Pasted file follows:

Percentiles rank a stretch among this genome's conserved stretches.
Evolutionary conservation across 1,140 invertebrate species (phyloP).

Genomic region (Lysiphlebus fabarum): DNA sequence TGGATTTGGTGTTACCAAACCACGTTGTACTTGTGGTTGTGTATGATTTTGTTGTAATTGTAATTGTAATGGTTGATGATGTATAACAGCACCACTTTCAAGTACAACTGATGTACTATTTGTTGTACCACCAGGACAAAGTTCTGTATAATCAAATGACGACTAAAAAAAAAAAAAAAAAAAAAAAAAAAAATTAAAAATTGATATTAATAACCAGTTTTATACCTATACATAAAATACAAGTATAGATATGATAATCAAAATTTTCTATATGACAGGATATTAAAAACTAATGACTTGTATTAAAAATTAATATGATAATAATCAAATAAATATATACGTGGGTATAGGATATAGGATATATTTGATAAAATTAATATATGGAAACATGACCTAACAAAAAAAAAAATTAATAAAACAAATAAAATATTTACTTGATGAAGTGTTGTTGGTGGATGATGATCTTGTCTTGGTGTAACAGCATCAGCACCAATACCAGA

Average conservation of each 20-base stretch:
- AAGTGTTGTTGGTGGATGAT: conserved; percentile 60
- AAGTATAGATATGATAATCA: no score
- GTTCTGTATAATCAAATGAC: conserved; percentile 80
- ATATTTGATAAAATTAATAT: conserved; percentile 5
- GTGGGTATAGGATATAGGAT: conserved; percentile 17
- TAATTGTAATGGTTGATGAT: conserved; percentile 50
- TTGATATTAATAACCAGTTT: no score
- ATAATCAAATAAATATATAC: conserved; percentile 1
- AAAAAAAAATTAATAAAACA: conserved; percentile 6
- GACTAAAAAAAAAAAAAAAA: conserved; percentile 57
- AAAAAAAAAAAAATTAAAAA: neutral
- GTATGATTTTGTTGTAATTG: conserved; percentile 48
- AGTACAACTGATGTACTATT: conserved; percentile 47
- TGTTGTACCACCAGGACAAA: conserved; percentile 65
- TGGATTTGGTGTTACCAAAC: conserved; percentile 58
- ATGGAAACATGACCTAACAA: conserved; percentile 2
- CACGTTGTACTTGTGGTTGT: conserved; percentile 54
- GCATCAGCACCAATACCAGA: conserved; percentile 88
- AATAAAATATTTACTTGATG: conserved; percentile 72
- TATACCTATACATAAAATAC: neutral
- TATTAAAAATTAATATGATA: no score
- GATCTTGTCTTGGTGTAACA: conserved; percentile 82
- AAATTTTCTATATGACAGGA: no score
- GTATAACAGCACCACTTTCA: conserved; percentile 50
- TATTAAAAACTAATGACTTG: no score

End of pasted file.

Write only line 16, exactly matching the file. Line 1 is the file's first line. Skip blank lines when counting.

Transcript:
- GTATGATTTTGTTGTAATTG: conserved; percentile 48